Fig. 3 Scheme of the global carbon cycle. Values for the carbon stocks are given in Gt C (ie, billions of tonnes of carbon) (bold numbers). Values for average carbon fluxes are given in Gt C per year (normal numbers). Source: WBGU 2006 . (A similar graph can also be found at Wikipedia.) Since this graph was prepared, anthropogenic emissions and the atmospheric CO2 content have increased further, see Figs 4 and 5, but I like the simplicity of this graph.
If one takes as the total emissions a “natural” part (60 GtC from soils + 60 GtC from land plants) and the 7 GtC fossil emissions as anthropogenic part, the anthropogenic portion is about 5% (7 of 127 billion tons of carbon) as cited in the Welt article. This percentage is highly misleading, however, since it ignores that the land biosphere does not only release 120 GtC but also absorbs 122 GtC by photosynthesis, which means that net 2 GtC is removed from the atmosphere. Likewise, the ocean removes around 2 GtC. To make any sense, the net emissions by humans have to be compared with the net uptake by oceans and forests and atmosphere, not with the turnover rate of a cycle, which is an irrelevant comparison. And not just irrelevant – it becomes plain wrong when that 5% number is then misunderstood as the human contribution to the atmospheric CO2 concentration.
The natural earth system thus is by no means a source of CO2 for the atmosphere, but it is a sink! Of the 7 GtC, which we blow into the atmosphere every year, only 3 remain there. 2 are absorbed by the ocean and 2 by the forests. This means that in the atmosphere and in the land biosphere and in the ocean the amount of stored carbon is increasing. And the source of all this additional carbon is the fact that we extract loads of fossil carbon from the earth’s crust and add it to the system. That’s already clear from the fact that we add twice as much to the atmosphere as is needed to explain the full increase there – that makes it obvious that the natural Earth system cannot possibly be adding more CO2 but rather is continually removing about half of our CO2 emissions from the atmosphere.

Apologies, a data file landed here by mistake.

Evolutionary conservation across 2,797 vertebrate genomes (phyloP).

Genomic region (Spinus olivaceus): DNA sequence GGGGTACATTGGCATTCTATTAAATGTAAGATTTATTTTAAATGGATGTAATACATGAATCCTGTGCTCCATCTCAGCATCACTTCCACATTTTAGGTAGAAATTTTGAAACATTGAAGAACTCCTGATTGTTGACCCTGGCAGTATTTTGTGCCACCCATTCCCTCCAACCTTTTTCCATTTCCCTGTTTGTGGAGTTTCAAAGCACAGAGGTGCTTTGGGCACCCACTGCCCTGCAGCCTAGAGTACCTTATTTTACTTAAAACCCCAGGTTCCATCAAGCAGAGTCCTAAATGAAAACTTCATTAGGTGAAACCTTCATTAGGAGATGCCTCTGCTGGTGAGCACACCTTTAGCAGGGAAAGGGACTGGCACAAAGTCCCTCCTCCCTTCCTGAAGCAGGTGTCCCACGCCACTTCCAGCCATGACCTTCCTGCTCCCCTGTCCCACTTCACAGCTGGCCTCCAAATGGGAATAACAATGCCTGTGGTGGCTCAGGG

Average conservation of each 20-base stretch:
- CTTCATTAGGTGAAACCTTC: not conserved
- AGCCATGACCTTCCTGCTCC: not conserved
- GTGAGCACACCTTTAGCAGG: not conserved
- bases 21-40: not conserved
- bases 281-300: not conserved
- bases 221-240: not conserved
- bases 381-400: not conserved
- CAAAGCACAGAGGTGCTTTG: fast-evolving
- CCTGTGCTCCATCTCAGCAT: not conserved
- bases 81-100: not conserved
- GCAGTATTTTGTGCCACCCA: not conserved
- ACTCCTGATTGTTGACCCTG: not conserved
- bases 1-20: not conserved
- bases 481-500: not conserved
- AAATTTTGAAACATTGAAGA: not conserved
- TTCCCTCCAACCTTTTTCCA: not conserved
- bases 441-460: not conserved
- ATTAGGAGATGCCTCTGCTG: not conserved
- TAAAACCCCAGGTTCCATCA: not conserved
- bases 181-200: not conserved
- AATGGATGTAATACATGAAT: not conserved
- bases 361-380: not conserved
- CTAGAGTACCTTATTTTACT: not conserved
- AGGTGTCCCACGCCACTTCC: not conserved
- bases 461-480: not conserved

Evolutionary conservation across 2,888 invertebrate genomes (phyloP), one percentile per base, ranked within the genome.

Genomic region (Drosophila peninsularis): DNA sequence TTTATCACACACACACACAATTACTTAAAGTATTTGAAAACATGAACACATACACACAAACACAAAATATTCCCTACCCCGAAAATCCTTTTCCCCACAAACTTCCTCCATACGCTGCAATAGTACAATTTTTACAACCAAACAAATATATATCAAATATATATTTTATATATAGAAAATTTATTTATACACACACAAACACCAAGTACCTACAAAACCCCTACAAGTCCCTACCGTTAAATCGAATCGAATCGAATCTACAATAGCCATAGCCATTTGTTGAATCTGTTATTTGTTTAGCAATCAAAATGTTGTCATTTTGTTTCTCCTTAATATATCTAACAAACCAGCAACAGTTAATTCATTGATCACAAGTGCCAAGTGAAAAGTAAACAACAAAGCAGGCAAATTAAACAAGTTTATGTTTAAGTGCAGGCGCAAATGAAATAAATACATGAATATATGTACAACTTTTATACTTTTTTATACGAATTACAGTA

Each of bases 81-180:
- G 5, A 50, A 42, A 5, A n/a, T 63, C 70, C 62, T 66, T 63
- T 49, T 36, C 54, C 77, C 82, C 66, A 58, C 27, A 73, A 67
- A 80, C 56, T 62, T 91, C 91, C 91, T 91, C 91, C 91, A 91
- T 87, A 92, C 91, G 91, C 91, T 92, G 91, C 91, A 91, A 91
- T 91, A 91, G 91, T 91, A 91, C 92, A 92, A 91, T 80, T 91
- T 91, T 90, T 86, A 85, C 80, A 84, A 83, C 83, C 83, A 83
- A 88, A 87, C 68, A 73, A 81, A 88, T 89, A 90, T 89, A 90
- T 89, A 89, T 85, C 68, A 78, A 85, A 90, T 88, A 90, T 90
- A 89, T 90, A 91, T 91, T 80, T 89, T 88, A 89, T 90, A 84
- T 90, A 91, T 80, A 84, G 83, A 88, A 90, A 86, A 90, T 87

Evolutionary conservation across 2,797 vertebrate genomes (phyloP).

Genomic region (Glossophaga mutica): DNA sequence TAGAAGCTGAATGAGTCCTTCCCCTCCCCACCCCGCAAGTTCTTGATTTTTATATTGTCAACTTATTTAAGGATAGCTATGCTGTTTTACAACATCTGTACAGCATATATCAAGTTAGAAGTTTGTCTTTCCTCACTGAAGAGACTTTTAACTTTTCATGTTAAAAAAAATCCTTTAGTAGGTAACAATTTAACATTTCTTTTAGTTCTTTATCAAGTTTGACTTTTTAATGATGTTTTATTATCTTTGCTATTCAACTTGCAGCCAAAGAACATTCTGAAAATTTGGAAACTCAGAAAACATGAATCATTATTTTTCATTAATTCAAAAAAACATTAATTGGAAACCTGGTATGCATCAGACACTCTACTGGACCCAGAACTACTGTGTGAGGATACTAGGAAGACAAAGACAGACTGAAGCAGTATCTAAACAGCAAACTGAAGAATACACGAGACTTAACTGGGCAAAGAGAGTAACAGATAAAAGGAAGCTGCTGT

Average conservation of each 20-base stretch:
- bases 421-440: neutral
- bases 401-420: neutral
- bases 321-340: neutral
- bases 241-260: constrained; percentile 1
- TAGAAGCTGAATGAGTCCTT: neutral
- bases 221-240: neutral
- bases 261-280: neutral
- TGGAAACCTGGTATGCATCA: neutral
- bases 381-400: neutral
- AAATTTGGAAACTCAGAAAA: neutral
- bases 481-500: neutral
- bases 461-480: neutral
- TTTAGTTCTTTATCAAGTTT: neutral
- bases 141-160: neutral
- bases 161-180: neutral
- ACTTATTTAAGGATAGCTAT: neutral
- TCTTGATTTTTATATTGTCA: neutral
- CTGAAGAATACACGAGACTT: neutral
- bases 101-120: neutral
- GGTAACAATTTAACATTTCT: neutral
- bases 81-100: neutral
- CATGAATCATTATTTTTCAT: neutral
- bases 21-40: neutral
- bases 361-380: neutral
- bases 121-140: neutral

The system was almost exactly in equilibrium before humans intervened. That is why the CO2 concentration in the air was almost constant for several thousand years (Figure 2). This means that the land ecosystems took up 120 GtC and returned 120 GtC (the exact numbers don’t matter here, what matters is that they are the same). The increased uptake of CO2 by forests and oceans of about 2 GtC per year each is already a result of the human emissions, which has added enormous amounts of CO2 to the system. The ocean has started to take up net CO2 from the atmosphere through gas exchange at the sea surface: because the CO2 concentration in the atmosphere is now higher than in the surface ocean, there is net flux of CO2 into the sea. And because trees take up CO2 by photosynthesis and can do this more easily if you offer them more CO2 in the air, they have started to photosynthesize more and thus take up a bit more CO2 than is released by decomposing old biomass. (To what extent and for how long the land biosphere will remain a carbon sink is open to debate, however: this will depend on the extent to which the global ecosystems come under stress by global warming, e.g. by increasing drought and wildfires.)
The next diagram shows (with more up-to-date and accurate numbers) the net fluxes of CO2 (this time in CO2 units, not carbon units!).